MovieBob - Intermission

Five Reasons You Should See The Social Network


As I’ve mentioned recently, movie theaters in 2010 haven’t been very hospitable to nerds, as one film after another built around premises and/or characters of the geek persuasion have gone down to middling box office or outright collapse – in most cases, despite huge marketing campaigns and largely positive reviews. All of which doesn’t bode well for the financial prospects of David Fincher’s The Social Network, the story of a coterie of collegiate computer coders who became baby-faced billionaires by inventing Facebook.

The Social Network, reviewed in this week’s Escape to The Movies, is an electrifying drama; probably the most exciting, funny and even moving film you’ll ever see about the building of a website – and I don’t mean that ironically. It’s a killer flick, one of the year’s best and a surefire Oscar nominee, but let’s face it: Audiences didn’t turn out to watch a socially-awkward uber-geek engage in super-powered martial arts duels over a girl, so who’ll be surprised if and when they also don’t turn out to watch one write code, get rich and get sued?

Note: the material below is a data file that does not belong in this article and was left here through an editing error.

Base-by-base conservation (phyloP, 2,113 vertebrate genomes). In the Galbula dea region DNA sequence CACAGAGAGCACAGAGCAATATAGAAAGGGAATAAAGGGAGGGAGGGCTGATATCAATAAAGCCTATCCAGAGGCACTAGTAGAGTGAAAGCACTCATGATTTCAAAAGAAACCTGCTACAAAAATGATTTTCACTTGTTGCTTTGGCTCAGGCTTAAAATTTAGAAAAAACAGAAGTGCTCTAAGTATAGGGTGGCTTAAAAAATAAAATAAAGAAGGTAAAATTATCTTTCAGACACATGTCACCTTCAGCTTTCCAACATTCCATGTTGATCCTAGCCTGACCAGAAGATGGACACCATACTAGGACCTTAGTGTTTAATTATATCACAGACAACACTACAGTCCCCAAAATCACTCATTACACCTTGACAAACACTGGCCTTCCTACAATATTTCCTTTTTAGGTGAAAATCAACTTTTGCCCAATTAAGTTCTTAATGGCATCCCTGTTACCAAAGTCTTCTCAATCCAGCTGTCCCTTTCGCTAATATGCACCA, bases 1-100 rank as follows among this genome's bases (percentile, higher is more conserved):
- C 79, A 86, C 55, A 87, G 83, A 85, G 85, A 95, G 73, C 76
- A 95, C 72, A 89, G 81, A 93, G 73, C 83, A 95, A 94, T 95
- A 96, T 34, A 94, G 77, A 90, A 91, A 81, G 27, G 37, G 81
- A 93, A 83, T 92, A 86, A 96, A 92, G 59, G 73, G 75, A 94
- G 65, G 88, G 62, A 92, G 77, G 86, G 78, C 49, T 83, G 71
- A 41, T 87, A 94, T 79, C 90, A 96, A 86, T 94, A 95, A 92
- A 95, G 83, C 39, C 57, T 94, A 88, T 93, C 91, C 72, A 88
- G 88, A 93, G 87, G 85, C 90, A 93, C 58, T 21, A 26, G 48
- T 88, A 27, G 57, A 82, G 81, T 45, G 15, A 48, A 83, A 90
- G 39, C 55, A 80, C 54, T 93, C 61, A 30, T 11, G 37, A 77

Well, I’ve got a list of very good reasons why you shouldn’t skip The Social Network, and – courtesy of a roundtable interview conducted on September 22nd – so do the film’s writer Aaron Sorkin and stars Jesse Eisenberg and Armie Hammer. And without further flowery introduction, here they are:

The Director

“He demands a lot of his actors, but I demand a lot of myself.” – Jesse Eisenberg, actor

“I trust David so much, I’d let him perform open-heart surgery on me.” – Armie Hammer, actor

“Intuitively, it’s not a logical marriage of writer and director. David is known as a peerless visual director I write people talking in rooms. But it turned out to be a perfect marriage.” – Aaron Sorkin, writer